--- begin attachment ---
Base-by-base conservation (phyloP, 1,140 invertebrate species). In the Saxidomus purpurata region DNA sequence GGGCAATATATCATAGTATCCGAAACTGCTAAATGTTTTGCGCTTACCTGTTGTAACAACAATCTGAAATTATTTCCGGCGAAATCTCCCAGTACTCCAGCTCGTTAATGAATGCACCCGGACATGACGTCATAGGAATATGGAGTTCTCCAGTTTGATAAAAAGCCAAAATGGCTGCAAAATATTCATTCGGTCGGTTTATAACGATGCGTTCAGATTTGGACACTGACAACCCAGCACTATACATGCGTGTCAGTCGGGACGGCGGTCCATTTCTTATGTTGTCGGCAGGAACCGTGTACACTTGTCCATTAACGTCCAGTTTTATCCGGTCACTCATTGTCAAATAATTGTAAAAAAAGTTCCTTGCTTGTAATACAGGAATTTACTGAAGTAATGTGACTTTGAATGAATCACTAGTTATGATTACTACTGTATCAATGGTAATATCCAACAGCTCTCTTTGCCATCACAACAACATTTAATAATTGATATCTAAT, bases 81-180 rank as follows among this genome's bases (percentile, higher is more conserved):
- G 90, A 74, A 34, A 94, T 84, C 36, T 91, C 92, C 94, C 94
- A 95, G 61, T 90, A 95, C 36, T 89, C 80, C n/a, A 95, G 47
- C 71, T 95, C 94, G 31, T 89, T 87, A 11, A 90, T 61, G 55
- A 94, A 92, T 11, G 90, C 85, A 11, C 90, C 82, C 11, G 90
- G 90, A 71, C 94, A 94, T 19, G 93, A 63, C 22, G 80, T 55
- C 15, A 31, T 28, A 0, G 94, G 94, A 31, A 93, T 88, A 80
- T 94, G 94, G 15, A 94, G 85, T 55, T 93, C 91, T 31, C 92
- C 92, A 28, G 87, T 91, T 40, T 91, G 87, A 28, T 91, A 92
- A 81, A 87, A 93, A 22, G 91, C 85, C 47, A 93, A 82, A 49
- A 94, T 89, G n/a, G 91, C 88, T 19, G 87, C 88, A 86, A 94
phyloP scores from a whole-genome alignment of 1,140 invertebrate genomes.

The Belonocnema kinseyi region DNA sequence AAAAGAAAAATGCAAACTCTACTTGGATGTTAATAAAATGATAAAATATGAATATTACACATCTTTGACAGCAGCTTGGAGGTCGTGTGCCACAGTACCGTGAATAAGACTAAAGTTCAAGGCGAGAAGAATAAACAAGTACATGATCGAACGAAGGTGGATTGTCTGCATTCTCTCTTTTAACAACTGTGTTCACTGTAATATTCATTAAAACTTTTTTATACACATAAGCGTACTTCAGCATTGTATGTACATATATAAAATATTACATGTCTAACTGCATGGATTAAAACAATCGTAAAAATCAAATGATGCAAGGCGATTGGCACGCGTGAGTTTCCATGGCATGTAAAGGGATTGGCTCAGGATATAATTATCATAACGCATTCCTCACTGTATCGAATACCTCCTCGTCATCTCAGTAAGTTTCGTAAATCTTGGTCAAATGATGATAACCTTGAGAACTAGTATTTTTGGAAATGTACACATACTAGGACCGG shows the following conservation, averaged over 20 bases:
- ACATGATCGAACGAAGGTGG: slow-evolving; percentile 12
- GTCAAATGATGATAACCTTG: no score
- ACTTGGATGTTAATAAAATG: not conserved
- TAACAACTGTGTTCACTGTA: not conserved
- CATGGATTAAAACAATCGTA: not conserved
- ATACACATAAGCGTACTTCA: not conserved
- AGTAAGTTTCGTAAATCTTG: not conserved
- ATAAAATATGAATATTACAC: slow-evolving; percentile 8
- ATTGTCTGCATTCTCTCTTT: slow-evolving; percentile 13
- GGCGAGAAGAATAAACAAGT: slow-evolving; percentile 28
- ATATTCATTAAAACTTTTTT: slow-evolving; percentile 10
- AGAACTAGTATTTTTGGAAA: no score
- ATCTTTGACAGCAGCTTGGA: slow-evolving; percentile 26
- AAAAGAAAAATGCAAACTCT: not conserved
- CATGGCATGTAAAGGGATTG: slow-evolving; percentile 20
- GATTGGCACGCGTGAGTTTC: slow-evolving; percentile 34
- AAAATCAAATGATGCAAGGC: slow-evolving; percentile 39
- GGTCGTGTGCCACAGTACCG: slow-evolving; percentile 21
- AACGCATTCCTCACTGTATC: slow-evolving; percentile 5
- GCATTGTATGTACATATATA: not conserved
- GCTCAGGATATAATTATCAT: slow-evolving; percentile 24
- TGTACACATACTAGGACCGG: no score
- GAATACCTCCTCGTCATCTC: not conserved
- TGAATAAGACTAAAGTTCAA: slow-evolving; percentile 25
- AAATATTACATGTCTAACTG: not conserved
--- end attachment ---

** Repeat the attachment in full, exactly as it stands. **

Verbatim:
Base-by-base conservation (phyloP, 1,140 invertebrate species). In the Saxidomus purpurata region DNA sequence GGGCAATATATCATAGTATCCGAAACTGCTAAATGTTTTGCGCTTACCTGTTGTAACAACAATCTGAAATTATTTCCGGCGAAATCTCCCAGTACTCCAGCTCGTTAATGAATGCACCCGGACATGACGTCATAGGAATATGGAGTTCTCCAGTTTGATAAAAAGCCAAAATGGCTGCAAAATATTCATTCGGTCGGTTTATAACGATGCGTTCAGATTTGGACACTGACAACCCAGCACTATACATGCGTGTCAGTCGGGACGGCGGTCCATTTCTTATGTTGTCGGCAGGAACCGTGTACACTTGTCCATTAACGTCCAGTTTTATCCGGTCACTCATTGTCAAATAATTGTAAAAAAAGTTCCTTGCTTGTAATACAGGAATTTACTGAAGTAATGTGACTTTGAATGAATCACTAGTTATGATTACTACTGTATCAATGGTAATATCCAACAGCTCTCTTTGCCATCACAACAACATTTAATAATTGATATCTAAT, bases 81-180 rank as follows among this genome's bases (percentile, higher is more conserved):
- G 90, A 74, A 34, A 94, T 84, C 36, T 91, C 92, C 94, C 94
- A 95, G 61, T 90, A 95, C 36, T 89, C 80, C n/a, A 95, G 47
- C 71, T 95, C 94, G 31, T 89, T 87, A 11, A 90, T 61, G 55
- A 94, A 92, T 11, G 90, C 85, A 11, C 90, C 82, C 11, G 90
- G 90, A 71, C 94, A 94, T 19, G 93, A 63, C 22, G 80, T 55
- C 15, A 31, T 28, A 0, G 94, G 94, A 31, A 93, T 88, A 80
- T 94, G 94, G 15, A 94, G 85, T 55, T 93, C 91, T 31, C 92
- C 92, A 28, G 87, T 91, T 40, T 91, G 87, A 28, T 91, A 92
- A 81, A 87, A 93, A 22, G 91, C 85, C 47, A 93, A 82, A 49
- A 94, T 89, G n/a, G 91, C 88, T 19, G 87, C 88, A 86, A 94
phyloP scores from a whole-genome alignment of 1,140 invertebrate genomes.

The Belonocnema kinseyi region DNA sequence AAAAGAAAAATGCAAACTCTACTTGGATGTTAATAAAATGATAAAATATGAATATTACACATCTTTGACAGCAGCTTGGAGGTCGTGTGCCACAGTACCGTGAATAAGACTAAAGTTCAAGGCGAGAAGAATAAACAAGTACATGATCGAACGAAGGTGGATTGTCTGCATTCTCTCTTTTAACAACTGTGTTCACTGTAATATTCATTAAAACTTTTTTATACACATAAGCGTACTTCAGCATTGTATGTACATATATAAAATATTACATGTCTAACTGCATGGATTAAAACAATCGTAAAAATCAAATGATGCAAGGCGATTGGCACGCGTGAGTTTCCATGGCATGTAAAGGGATTGGCTCAGGATATAATTATCATAACGCATTCCTCACTGTATCGAATACCTCCTCGTCATCTCAGTAAGTTTCGTAAATCTTGGTCAAATGATGATAACCTTGAGAACTAGTATTTTTGGAAATGTACACATACTAGGACCGG shows the following conservation, averaged over 20 bases:
- ACATGATCGAACGAAGGTGG: slow-evolving; percentile 12
- GTCAAATGATGATAACCTTG: no score
- ACTTGGATGTTAATAAAATG: not conserved
- TAACAACTGTGTTCACTGTA: not conserved
- CATGGATTAAAACAATCGTA: not conserved
- ATACACATAAGCGTACTTCA: not conserved
- AGTAAGTTTCGTAAATCTTG: not conserved
- ATAAAATATGAATATTACAC: slow-evolving; percentile 8
- ATTGTCTGCATTCTCTCTTT: slow-evolving; percentile 13
- GGCGAGAAGAATAAACAAGT: slow-evolving; percentile 28
- ATATTCATTAAAACTTTTTT: slow-evolving; percentile 10
- AGAACTAGTATTTTTGGAAA: no score
- ATCTTTGACAGCAGCTTGGA: slow-evolving; percentile 26
- AAAAGAAAAATGCAAACTCT: not conserved
- CATGGCATGTAAAGGGATTG: slow-evolving; percentile 20
- GATTGGCACGCGTGAGTTTC: slow-evolving; percentile 34
- AAAATCAAATGATGCAAGGC: slow-evolving; percentile 39
- GGTCGTGTGCCACAGTACCG: slow-evolving; percentile 21
- AACGCATTCCTCACTGTATC: slow-evolving; percentile 5
- GCATTGTATGTACATATATA: not conserved
- GCTCAGGATATAATTATCAT: slow-evolving; percentile 24
- TGTACACATACTAGGACCGG: no score
- GAATACCTCCTCGTCATCTC: not conserved
- TGAATAAGACTAAAGTTCAA: slow-evolving; percentile 25
- AAATATTACATGTCTAACTG: not conserved